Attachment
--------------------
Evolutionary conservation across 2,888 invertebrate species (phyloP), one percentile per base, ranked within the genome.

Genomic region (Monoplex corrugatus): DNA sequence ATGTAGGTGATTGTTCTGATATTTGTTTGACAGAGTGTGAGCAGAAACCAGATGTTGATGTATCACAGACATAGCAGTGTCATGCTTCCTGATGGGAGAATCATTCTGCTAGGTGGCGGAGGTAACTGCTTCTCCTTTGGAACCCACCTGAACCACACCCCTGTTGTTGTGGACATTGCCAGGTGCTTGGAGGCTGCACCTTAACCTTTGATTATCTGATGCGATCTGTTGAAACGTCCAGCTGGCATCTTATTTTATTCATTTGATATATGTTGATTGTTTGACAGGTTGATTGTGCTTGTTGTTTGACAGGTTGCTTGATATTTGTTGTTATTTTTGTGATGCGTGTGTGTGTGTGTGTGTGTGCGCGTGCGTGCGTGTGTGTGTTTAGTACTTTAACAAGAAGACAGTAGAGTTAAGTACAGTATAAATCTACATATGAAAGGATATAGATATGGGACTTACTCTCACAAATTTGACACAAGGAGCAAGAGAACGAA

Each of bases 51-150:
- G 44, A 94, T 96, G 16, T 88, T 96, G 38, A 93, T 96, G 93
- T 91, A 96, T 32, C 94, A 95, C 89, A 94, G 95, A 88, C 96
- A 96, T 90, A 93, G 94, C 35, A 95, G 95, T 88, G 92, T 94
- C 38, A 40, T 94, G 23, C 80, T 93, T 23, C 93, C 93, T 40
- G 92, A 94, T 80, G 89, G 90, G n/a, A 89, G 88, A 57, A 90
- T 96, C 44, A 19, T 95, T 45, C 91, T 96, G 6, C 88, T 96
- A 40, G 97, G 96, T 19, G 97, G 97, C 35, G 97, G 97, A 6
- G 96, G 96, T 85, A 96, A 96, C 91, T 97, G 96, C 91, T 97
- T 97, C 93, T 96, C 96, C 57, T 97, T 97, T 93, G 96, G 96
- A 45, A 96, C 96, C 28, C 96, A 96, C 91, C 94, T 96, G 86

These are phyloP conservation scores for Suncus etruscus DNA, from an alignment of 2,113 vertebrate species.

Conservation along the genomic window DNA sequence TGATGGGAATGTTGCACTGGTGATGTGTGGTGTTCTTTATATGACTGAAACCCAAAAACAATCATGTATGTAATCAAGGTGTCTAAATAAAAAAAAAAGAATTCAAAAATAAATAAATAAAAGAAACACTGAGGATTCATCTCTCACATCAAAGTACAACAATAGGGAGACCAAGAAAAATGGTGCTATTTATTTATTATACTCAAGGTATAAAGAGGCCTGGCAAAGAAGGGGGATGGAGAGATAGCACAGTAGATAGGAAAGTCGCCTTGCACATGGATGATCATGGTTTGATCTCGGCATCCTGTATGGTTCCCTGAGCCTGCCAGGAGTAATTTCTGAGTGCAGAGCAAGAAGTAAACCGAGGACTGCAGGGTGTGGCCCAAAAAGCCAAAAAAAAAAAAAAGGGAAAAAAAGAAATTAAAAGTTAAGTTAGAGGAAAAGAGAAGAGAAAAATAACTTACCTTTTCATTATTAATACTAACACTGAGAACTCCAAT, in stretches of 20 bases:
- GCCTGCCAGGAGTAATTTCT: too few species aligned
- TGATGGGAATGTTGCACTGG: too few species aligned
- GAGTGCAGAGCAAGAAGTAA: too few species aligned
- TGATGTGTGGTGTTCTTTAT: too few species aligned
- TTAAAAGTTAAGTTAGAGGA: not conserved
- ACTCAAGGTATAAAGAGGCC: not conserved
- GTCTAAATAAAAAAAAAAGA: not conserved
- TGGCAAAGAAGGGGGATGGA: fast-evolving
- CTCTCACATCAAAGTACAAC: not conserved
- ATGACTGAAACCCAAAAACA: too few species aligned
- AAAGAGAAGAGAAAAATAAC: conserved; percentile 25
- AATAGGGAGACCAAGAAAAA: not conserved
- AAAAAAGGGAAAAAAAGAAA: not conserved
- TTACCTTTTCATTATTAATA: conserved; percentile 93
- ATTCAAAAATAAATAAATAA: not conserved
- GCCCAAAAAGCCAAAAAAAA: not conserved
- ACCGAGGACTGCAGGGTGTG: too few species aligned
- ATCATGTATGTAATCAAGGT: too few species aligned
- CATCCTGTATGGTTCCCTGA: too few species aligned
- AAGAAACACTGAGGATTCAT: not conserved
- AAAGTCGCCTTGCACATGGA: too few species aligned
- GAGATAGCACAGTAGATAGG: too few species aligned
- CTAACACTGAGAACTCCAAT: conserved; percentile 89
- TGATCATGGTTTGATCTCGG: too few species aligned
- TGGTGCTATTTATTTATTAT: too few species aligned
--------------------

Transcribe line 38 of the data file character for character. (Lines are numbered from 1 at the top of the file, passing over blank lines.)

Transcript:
- CTAACACTGAGAACTCCAAT: conserved; percentile 89